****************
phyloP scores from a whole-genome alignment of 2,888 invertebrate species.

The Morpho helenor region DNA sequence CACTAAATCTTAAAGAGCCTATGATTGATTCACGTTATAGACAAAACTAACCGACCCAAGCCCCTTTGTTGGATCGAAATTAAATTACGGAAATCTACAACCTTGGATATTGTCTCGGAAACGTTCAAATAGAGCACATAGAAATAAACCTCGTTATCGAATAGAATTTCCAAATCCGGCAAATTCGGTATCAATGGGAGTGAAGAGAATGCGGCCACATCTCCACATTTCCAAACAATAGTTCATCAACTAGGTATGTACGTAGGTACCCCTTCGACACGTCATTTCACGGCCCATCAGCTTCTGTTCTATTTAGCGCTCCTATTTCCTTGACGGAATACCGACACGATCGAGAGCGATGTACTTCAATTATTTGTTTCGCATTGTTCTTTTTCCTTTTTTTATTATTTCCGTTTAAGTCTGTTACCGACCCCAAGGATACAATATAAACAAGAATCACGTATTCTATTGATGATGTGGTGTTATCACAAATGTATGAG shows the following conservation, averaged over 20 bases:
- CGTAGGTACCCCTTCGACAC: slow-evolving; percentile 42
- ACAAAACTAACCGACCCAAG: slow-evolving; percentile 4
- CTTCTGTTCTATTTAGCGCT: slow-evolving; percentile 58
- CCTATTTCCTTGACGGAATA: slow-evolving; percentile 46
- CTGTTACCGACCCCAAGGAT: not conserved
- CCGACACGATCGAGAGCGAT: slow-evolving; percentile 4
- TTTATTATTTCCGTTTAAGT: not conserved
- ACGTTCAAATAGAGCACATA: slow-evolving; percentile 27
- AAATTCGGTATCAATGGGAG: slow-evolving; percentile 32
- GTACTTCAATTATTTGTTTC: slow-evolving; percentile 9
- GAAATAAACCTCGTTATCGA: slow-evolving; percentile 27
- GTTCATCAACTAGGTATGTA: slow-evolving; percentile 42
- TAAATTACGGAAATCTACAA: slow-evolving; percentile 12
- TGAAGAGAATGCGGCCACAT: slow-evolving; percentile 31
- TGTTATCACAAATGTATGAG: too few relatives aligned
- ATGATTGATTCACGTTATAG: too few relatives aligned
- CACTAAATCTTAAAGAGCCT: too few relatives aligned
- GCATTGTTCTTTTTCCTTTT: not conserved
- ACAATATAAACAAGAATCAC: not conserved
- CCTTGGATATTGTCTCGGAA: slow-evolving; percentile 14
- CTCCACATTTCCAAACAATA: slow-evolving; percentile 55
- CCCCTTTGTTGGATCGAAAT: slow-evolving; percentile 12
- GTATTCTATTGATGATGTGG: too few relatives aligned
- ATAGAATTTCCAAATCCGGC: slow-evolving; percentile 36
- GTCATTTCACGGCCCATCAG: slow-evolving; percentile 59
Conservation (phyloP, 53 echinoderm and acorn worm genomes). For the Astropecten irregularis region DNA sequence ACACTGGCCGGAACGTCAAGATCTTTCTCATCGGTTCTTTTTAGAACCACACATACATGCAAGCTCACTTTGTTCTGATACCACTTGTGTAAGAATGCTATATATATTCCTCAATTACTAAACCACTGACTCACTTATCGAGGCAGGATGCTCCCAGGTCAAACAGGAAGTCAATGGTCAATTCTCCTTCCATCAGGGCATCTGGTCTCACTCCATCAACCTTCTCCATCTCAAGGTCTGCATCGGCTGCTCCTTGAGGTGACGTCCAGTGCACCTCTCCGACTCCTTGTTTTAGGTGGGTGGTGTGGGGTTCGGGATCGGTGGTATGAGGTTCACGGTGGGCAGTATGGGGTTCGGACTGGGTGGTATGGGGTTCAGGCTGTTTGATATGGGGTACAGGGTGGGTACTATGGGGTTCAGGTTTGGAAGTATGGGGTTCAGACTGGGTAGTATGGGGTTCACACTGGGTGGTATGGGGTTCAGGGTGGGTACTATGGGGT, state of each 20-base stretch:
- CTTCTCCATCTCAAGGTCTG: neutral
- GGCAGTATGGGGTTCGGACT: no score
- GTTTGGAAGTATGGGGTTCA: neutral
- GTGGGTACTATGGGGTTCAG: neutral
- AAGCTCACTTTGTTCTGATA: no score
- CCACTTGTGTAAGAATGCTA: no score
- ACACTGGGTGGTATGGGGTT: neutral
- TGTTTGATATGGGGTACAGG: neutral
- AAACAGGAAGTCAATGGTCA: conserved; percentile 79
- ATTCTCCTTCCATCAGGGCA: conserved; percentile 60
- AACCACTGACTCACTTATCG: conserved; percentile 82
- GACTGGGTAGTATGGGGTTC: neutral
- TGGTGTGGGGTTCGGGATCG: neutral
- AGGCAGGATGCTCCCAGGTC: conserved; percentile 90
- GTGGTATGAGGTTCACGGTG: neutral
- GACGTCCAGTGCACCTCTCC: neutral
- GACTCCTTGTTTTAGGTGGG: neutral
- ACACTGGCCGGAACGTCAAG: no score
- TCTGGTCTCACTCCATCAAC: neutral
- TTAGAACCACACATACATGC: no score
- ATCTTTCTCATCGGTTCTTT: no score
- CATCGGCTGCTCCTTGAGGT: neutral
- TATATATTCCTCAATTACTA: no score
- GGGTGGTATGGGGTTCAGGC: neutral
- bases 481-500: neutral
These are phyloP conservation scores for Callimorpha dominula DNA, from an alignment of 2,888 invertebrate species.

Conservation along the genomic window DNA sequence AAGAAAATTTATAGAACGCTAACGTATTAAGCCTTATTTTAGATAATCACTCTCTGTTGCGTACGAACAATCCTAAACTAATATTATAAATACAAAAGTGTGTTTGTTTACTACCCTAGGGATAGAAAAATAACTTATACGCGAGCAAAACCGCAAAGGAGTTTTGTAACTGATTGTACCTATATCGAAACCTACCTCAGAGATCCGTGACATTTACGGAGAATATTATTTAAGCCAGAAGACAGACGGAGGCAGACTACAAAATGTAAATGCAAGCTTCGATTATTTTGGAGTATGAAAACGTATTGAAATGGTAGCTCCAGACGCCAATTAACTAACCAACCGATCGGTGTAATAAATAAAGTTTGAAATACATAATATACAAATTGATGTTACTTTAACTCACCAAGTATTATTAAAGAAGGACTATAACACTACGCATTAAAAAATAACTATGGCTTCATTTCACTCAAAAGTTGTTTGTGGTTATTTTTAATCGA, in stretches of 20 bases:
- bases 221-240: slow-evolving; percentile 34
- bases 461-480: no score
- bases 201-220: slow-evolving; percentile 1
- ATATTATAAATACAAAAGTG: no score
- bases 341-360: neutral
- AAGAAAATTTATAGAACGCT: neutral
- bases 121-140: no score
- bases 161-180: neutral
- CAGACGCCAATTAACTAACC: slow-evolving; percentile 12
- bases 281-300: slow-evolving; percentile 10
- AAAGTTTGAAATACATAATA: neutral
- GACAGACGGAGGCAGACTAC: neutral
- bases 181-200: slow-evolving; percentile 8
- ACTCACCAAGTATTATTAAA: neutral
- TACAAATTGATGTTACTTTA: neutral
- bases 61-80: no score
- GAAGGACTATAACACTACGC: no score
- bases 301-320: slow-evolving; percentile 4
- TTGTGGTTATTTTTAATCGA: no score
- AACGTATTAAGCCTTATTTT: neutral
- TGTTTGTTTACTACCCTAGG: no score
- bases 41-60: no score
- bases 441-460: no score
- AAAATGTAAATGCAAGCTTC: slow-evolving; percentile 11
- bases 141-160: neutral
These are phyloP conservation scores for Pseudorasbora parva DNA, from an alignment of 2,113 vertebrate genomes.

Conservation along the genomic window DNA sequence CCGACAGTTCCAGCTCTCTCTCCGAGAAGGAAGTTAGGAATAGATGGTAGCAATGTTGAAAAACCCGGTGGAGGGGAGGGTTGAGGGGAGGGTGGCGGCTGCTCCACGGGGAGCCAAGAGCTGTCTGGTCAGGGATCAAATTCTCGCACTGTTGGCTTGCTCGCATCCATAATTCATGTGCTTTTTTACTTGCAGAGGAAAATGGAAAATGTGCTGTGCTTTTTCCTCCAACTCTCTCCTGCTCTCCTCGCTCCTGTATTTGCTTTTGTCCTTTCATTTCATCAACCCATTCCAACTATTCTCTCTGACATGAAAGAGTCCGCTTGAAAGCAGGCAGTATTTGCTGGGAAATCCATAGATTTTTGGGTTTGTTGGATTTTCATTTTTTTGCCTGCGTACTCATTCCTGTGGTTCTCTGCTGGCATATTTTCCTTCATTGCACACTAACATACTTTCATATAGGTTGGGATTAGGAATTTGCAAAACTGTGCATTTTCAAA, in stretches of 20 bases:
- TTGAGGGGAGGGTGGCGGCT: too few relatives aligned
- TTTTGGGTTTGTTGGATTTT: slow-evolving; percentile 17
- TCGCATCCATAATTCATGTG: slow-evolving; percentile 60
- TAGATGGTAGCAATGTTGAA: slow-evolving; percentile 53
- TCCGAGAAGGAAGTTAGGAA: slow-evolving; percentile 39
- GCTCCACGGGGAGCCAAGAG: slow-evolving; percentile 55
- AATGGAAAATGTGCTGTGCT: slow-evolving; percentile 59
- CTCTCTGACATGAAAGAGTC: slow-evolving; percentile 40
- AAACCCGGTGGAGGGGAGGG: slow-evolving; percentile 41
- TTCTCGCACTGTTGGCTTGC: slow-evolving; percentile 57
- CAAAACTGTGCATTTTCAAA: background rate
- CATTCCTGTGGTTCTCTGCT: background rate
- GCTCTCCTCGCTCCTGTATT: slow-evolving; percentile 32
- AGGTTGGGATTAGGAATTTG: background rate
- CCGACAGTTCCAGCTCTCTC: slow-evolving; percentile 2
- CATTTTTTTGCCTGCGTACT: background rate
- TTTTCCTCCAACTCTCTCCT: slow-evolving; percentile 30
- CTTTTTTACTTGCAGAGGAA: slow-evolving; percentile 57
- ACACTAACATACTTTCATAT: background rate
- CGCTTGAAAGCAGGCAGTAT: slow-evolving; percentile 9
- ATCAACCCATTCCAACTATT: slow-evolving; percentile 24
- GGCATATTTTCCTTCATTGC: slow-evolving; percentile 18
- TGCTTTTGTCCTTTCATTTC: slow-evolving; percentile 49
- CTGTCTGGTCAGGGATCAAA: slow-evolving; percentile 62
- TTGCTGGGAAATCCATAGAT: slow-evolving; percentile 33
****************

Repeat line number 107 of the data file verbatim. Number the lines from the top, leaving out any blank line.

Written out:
- TTGCTGGGAAATCCATAGAT: slow-evolving; percentile 33